Sign up ×
Stack Overflow is a community of 4.7 million programmers, just like you, helping each other. Join them; it only takes a minute:

I have this code:

a = "xyz"  
g = "abcd " & a  

After running it, the value of g is abcd xyz.

However, I want quotes around the value of a in g. After running the code, g should be abcd "xyz" instead.

How can I accomplish this?

share|improve this question

8 Answers 8

up vote 51 down vote accepted

You can escape by doubling the quotes

g="abcd """ & a & """"

or write an explicit chr() call

g="abcd " & chr(34) & a & chr(34)
share|improve this answer
a " at the end is missing – sushant May 31 '10 at 9:28
No, the code seems fine. – Delan Azabani May 31 '10 at 9:33
got it. thanx a lot – sushant May 31 '10 at 9:35

You have to use double double quotes to escape the double quotes (lol):

g = "abcd """ & a & """"
share|improve this answer
Escaping a special character with itself is not unusual, see double backslashes in C-style languages, or double single quotes in SQL. – Tomalak May 31 '10 at 9:26
+1 Haha, this made my day! – Ian Campbell Jun 19 '14 at 19:28

I usually do this:

Const Q = """"

Dim a, g
a = "xyz"  
g = "abcd " & Q & a & Q

If you need to wrap strings in quotes more often in your code and find the above approach noisy or unreadable, you can also wrap it in a function:

a = "xyz"  
g = "abcd " & Q(a)

Function Q(s)
  Q = """" & s & """"
End Function
share|improve this answer

The tradition way to specify quotes is to use chr(34). This is error resistant and is not an abomination.

Chr(34) & "string" & chr(34)
share|improve this answer

You can do like:

g="abcd " & a  


a=chr(34) & "xyz" & chr(34)
g="abcd " & a  
share|improve this answer

I don't think I can improve on these answers as I've used them all, but my preference is declaring a constant and using that as it can be a real pain if you have a long string and try to accommodate with the correct number of quotes and make a mistake. ;)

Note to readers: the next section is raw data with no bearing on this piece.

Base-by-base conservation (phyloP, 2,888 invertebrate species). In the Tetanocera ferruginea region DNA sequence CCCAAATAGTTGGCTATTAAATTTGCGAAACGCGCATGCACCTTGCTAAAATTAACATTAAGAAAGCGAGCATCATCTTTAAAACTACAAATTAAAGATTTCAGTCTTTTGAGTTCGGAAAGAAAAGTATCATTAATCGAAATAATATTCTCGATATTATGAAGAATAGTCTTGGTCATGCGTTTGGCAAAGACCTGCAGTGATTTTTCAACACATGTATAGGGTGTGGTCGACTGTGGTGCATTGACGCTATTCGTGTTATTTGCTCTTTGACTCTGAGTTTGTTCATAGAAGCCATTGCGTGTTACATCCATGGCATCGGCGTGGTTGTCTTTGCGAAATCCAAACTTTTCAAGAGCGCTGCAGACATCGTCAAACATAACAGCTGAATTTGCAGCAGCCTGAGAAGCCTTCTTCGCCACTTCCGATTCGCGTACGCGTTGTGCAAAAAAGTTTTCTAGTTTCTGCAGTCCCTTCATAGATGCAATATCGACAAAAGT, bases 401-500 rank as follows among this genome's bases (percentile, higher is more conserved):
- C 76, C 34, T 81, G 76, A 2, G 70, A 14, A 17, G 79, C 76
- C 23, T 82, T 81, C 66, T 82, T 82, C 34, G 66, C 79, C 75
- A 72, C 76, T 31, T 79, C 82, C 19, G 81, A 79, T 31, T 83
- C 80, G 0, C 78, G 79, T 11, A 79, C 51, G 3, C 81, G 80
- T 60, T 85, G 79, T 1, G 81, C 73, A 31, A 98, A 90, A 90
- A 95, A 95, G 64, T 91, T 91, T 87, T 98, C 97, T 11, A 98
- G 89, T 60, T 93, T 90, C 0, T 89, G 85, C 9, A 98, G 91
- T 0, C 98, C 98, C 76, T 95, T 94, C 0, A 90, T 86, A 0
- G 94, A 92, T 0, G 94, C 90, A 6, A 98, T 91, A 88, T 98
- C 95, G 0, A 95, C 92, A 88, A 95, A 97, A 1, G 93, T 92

share|improve this answer

I designed a simple approach using single quotes when forming the strings and then calling a function that replaces single quotes by double quotes.

Of course this approach works as long as you don't need to include actual single quotes inside your string.

Function Q(s)

Q = Replace(s,"'","""")

End Function


code ="70234"
level ="C"

r="{'User':'" & user & "','Code':'" & code & "','Level':'" & level & "'}"
r = Q(r)
response.write r


Hope this helps.

share|improve this answer

I found the answer to use double and triple quotation marks unsatisfactory. I used a nested DO...LOOP to write an ASP segment of code. There are repeated quotation marks within the string. When I ran the code:

thestring = "<asp:RectangleHotSpot Bottom=""" & bottom & """ HotSpotMode=""PostBack"" Left="""& left & """    PostBackValue=""" &xx & "." & yy & """ Right=""" & right & """ Top=""" & top & """/>"

the output was: <`asp:RectangleHotSpot Bottom="28

 'Changing the code to the explicit chr() call worked:

thestring = "<asp:RectangleHotSpot Bottom=""" & bottom & chr(34) & " HotSpotMode=""PostBack"" Left="""& left & chr(34) & " PostBackValue=""" &xx & "." & yy & chr(34) & " Right=""" & right & chr(34) & " Top=""" & top & chr(34) &"/>"

The output:

<asp:RectangleHotSpot Bottom="28" HotSpotMode="PostBack" Left="0" PostBackValue="0.0" Right="29" Top="0"/>
share|improve this answer
chr(34) works. But so does escaping the double quotes. Your top example code would not output what you claim it did; something else was wrong there. Your "working" example even includes escaping, proving that it does work. – Andrew Barber Jul 29 '13 at 1:40
Stack Overflow is NOT a forum! – Doorknob Jul 29 '13 at 2:02
The numbers in the output code were from the values assigned to the variables. This code is just a snippet. The whole output was a 178 KB file. Double and triple quotes do work, but not for what I needed. I don't begin to know why, but that doesn't change the fact that it didn't work as it should have in my case. I was writing the output to a file. It could be that multiple escapes inside nested loops using one interpreted code to write another while writing to a file was too much for the VBscript interpreter. – Russell S Jul 29 '13 at 4:05

Your Answer


By posting your answer, you agree to the privacy policy and terms of service.

Not the answer you're looking for? Browse other questions tagged or ask your own question.